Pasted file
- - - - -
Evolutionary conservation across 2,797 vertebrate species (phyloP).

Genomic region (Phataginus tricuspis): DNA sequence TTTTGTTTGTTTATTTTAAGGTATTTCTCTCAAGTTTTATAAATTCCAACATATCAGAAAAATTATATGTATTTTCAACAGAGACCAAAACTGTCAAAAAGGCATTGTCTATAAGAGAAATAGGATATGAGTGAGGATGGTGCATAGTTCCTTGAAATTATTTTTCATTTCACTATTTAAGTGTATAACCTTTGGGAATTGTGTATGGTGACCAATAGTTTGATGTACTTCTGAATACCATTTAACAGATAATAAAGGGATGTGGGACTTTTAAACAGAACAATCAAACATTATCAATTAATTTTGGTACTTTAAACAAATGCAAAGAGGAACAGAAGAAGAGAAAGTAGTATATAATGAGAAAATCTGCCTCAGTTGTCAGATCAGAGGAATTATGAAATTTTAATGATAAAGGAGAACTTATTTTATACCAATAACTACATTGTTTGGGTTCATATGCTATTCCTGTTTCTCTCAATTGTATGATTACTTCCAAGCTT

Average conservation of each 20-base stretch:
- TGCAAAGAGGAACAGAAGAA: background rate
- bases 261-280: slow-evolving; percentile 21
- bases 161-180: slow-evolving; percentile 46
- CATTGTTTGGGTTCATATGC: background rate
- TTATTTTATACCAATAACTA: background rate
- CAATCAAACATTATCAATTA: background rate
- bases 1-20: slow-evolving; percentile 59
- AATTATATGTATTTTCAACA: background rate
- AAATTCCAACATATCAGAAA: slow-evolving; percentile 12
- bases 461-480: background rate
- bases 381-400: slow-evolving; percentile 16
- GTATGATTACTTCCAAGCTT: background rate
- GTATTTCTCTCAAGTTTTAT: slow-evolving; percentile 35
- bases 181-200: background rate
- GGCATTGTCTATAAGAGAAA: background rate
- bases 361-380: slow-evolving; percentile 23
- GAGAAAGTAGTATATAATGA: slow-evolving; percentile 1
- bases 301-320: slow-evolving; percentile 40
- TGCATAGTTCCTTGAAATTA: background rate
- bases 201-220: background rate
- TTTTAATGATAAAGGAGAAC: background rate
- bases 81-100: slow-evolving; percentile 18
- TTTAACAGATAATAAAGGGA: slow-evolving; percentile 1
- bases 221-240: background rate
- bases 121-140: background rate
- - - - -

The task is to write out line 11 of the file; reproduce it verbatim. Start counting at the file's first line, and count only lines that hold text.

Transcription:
- AATTATATGTATTTTCAACA: background rate